An Economic Analysis of Conflicts

An Economic Analysis of Conflicts

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English
160 Pages

Description

This book provides a quantitative framework for the analysis of conflict dynamics and for estimating the economic costs associated with civil wars. The author develops modified Lotka-Volterra equations to model conflict dynamics, to yield realistic representations of battle processes, and to allow us to assess prolonged conflict traps. The economic costs of civil wars are evaluated with the help of two alternative methods: Firstly, the author employs a production function to determine how the destruction of human and physical capital stocks undermines economic growth in the medium term. Secondly, he develops a synthetic control approach, where the cost is obtained as the divergence of actual economic activity from a hypothetical path in the absence of civil war. The difference between the two approaches gives an indication of the adverse externalities impinging upon the economy in the form of institutional destruction. By using detailed time-series regarding battle casualties, local socio-economic indicators, and capital stock destruction during the Greek Civil War (1946-1949), a full-scale application of the above framework is presented and discussed.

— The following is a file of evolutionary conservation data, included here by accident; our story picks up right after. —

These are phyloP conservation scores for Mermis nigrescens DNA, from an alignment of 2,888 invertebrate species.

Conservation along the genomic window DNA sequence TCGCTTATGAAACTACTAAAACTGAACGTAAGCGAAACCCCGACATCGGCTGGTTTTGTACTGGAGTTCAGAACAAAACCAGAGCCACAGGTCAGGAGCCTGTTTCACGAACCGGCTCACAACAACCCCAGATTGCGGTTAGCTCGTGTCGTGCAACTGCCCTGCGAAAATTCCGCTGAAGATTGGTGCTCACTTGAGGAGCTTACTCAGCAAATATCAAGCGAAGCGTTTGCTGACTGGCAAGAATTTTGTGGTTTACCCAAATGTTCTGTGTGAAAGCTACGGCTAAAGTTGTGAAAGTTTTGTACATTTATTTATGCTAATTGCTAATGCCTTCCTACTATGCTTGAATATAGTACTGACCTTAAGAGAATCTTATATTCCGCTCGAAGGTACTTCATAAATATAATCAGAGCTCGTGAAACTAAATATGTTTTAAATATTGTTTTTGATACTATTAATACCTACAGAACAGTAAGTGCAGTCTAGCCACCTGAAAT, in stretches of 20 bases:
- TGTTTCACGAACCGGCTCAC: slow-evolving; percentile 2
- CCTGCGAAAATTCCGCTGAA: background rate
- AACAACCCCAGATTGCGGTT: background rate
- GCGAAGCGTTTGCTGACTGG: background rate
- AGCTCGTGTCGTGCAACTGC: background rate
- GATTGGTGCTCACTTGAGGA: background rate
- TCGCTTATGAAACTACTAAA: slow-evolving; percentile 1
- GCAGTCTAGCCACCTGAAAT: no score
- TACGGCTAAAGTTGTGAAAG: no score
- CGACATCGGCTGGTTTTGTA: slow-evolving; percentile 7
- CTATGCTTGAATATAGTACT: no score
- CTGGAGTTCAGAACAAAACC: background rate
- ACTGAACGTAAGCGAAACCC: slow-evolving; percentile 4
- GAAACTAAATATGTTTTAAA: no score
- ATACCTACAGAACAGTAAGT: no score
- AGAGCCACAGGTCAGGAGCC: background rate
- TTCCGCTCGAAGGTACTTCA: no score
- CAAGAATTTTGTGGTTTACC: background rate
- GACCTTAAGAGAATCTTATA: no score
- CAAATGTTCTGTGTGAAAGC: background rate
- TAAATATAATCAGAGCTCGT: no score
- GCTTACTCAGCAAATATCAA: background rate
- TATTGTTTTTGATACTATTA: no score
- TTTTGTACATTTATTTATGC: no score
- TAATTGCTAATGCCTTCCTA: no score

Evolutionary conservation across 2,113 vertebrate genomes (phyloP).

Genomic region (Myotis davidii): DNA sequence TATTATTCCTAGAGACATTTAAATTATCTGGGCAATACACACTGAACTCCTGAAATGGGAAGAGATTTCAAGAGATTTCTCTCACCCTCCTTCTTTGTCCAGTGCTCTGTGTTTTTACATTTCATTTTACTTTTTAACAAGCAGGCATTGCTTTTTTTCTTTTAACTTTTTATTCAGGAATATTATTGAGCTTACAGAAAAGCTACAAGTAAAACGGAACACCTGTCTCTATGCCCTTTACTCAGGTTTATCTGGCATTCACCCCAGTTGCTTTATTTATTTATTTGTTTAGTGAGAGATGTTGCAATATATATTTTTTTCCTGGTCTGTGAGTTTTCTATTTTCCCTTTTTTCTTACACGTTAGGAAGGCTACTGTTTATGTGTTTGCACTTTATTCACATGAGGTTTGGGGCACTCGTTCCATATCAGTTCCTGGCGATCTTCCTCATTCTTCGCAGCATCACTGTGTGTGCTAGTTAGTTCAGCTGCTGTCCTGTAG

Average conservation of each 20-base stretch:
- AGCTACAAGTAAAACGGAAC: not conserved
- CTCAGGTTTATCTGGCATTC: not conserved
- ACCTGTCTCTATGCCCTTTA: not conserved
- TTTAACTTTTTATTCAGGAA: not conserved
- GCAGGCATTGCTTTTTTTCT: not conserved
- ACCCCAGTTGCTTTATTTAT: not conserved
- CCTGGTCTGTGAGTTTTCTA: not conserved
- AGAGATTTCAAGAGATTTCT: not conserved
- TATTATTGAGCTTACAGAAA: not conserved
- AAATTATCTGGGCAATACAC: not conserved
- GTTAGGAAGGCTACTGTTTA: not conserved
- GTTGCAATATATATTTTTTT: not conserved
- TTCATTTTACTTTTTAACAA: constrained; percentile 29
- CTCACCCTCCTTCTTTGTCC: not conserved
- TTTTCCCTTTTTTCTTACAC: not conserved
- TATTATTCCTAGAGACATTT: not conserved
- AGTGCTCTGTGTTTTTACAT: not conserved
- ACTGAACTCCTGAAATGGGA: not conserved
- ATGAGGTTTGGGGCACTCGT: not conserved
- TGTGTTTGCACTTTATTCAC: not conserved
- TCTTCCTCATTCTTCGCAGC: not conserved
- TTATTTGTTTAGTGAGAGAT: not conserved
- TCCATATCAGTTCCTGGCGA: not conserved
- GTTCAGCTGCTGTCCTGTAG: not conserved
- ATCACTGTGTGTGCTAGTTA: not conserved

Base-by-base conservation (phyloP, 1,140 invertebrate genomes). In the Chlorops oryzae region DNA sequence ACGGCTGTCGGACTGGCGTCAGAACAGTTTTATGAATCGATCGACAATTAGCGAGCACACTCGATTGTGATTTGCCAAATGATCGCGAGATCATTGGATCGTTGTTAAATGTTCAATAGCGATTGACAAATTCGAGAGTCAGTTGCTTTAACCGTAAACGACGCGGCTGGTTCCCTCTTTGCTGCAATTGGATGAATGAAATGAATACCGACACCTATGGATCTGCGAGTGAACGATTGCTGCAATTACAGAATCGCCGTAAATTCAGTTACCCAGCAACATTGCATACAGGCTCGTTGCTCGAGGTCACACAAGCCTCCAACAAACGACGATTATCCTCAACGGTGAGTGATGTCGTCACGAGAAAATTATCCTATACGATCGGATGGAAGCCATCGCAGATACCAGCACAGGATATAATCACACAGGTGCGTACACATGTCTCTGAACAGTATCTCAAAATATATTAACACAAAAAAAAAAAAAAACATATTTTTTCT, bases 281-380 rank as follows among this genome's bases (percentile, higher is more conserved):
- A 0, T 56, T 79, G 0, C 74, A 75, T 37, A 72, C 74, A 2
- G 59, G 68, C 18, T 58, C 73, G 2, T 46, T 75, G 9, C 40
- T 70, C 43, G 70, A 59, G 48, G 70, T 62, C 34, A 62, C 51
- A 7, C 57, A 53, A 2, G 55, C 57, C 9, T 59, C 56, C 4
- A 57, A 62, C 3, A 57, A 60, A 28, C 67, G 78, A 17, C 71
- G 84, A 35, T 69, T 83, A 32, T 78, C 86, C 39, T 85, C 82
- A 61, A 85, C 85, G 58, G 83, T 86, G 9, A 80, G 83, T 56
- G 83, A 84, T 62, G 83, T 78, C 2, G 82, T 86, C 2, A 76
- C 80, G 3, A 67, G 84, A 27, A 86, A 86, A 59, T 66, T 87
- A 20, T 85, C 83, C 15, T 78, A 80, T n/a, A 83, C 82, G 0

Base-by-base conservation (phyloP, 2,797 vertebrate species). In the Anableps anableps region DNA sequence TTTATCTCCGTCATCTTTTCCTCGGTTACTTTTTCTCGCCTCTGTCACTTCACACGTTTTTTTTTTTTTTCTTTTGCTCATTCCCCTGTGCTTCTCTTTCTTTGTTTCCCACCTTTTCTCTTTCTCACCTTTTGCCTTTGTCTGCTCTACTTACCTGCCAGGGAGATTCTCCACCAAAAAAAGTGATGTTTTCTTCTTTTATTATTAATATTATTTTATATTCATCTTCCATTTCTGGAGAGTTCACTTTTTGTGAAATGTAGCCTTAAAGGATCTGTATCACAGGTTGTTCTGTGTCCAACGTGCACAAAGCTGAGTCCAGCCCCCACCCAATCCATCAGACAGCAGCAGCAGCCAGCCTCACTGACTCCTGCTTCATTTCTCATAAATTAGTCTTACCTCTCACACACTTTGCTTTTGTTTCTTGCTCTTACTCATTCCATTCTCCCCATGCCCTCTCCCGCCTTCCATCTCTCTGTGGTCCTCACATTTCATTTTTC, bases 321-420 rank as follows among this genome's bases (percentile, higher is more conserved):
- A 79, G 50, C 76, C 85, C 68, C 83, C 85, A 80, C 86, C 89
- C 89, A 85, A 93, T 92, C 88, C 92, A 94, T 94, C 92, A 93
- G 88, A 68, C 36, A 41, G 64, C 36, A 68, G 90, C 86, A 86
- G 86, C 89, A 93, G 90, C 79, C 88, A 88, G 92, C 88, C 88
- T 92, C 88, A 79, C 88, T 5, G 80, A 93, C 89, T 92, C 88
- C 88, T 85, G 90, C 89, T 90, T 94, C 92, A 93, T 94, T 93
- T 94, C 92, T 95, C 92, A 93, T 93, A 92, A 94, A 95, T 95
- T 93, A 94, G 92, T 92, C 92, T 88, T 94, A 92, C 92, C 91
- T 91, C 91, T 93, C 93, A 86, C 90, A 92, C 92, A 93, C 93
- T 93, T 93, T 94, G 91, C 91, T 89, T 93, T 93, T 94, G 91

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Published by
Published 27 July 2016
Reads 1
EAN13 9783319322612
License: All rights reserved
Language English

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This book provides a quantitative framework for the analysis of conflict dynamics and for estimating the economic costs associated with civil wars. The author develops modified Lotka-Volterra equations to model conflict dynamics, to yield realistic representations of battle processes, and to allow us to assess prolonged conflict traps. The economic costs of civil wars are evaluated with the help of two alternative methods: Firstly, the author employs a production function to determine how the destruction of human and physical capital stocks undermines economic growth in the medium term. Secondly, he develops a synthetic control approach, where the cost is obtained as the divergence of actual economic activity from a hypothetical path in the absence of civil war. The difference between the two approaches gives an indication of the adverse externalities impinging upon the economy in the form of institutional destruction. By using detailed time-series regarding battle casualties, local socio-economic indicators, and capital stock destruction during the Greek Civil War (1946-1949), a full-scale application of the above framework is presented and discussed.